If you haven't already seen this viral video, stop reading right now and watch it!!! God it's funny!! And these days, I'll take my laughs where I can get them. Watch it again, and then, watch it again with your daughter. Great for ages 10 and up! Girls get their periods early these days. Don't you be unprepared, and don't let your daughter be unprepared. Have a good laugh! And don't expect that the flood gates will open and your teen will be so thankful to you for understanding!!!! Probably she'll cover her eyes, turn beat red with embarrassment, and run for her room. And let her. It just might take some time and distance from it to be able to talk about it. But she will if you will. Who knows, maybe she will want to talk right then, but don't be offended, worried or otherwise anxious that you did the wrong thing if she doesn't. Sometime, maybe later in the day, in the car, on an errand, you might say: "oh my god, just had a visual of bobbing for ovaries!!! That was such a crazy video, what did you think was the funniest?" Get a good laugh going, and then maybe share your own puberty story. Oh yes, we all have a story. I hadn't thought of mine literally until I watched this video. And it happened, I am embarrassed to say....50 years ago. But honestly, it feels like it happened yesterday...seriously.

So I was at my first sleep over camp experience, I was going into 5th grade. I hated it! Towards the end of the torturous 8 weeks, the head counselor Rayna (and yes that is her real name,and though sometimes I can't remember my husband's name, her name was totally avail in my unconscious.) So Rayna takes me aside one day, and with her arm around me says: You know Joani, when you get home from camp I think you should talk to your mother about buying you a training bra. Your breasts are starting to develop and they are showing through your tee shirts!" I....WAS......MORTIFIED. Breasts! Don't talk to me about that! And maybe she said something to my mom, because as soon as I got home from camp, off to the bra department we went, for my little stretch training bra. Which of course I refused to wear because NO ONE ELSE had one.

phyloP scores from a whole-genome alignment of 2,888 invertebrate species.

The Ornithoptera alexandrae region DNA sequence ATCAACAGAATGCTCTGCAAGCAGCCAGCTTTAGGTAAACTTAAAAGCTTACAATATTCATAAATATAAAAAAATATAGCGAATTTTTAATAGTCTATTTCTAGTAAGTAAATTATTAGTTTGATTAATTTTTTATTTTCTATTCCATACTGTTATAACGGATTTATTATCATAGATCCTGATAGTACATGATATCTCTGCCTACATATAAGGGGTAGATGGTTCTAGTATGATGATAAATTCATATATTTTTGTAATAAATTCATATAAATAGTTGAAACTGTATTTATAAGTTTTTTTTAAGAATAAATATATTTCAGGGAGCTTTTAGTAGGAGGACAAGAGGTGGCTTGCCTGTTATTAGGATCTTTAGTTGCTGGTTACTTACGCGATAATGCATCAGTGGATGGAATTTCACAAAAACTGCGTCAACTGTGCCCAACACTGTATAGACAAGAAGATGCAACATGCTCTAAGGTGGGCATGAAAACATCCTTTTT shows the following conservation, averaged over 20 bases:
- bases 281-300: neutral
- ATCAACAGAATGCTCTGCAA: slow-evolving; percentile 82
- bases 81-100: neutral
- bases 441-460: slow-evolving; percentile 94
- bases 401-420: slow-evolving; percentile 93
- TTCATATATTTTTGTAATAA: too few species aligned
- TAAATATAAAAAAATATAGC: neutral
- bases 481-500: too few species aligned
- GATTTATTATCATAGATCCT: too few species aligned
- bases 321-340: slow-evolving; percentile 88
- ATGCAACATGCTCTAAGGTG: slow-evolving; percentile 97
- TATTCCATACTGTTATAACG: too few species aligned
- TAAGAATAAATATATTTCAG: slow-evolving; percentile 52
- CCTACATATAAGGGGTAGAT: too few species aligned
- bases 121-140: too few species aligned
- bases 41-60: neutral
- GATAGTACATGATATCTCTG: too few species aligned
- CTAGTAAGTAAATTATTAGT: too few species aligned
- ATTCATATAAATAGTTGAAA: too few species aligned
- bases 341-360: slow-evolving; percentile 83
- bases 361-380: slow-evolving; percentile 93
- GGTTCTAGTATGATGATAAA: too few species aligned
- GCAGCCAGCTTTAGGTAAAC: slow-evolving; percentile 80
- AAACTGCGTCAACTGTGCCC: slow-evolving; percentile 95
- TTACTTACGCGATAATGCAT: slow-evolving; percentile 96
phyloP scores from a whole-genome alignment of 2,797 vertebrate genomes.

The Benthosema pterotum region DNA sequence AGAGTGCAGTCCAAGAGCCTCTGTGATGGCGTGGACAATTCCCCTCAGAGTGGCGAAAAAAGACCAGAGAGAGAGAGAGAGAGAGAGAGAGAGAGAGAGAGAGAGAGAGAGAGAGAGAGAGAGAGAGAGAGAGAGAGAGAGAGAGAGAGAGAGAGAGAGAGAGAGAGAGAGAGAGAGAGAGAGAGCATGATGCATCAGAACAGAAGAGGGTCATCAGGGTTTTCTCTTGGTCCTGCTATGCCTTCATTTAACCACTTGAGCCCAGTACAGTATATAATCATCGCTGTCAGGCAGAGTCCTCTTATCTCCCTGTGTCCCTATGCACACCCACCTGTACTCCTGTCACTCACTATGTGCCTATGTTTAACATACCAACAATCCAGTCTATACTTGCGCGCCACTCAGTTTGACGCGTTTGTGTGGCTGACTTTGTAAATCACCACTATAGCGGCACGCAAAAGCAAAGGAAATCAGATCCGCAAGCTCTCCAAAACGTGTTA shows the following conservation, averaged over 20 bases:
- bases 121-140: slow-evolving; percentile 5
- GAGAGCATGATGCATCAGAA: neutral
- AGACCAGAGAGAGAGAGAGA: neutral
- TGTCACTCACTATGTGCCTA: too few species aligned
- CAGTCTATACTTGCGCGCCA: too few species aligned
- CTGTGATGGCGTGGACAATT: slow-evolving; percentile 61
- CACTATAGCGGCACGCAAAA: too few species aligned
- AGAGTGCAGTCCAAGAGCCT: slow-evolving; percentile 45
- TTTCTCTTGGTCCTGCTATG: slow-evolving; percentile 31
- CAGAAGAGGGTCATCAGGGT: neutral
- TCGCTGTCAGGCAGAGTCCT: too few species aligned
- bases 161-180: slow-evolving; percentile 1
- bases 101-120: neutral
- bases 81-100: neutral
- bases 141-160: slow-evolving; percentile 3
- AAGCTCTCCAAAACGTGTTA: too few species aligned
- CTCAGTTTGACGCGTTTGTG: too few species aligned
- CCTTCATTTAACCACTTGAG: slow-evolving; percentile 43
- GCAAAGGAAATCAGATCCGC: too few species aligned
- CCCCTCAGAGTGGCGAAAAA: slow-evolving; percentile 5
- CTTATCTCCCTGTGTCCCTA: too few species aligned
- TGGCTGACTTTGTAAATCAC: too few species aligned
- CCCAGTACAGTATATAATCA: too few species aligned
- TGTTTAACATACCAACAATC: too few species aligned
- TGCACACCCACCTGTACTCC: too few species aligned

And that right there is the theme of puberty. Whether you are a girl like me who got those cute little breast buds before anyone else, or like the girl in the video that was the last to get her period, or the boy who is called the "jolly green giant" in fifth grade because he towers over all his peers, all young teens have their "lightening rod." The change that is or is not happening and that they think everyone around them notices and cares about. That is the teen brain for you. That new sense of everybody is looking at me, and this stupid body of  mine. It is torture!

So use this video to acknowledge how hard this all is to have a body you can't control and you can't predict. Don't minimize with a "don't worry it will all turn out OK." cause honestly maybe it won't. MY boobs just continued to grow out of control. My tiny boob envy still haunts me today as I watch those with tiny boobs wear beautiful strapless dresses, or carefree tiny tee shirts. Not me, not ever! Be in their moment with them, and a "I get how hard this is to have your body do things you don't like." Some days will feel worst than others, and the good news is that some days you won't think about it at all!

Thursday, September 28, 2017

Parenting On Demand: Texting Not Talking

Read and then we'll talk!!

https://www.bostonglobe.com/lifestyle/2017/09/21/the-texts-are-coming-from-inside-house/a4Vaaol7RS7YCnlBSKOn9N/story.html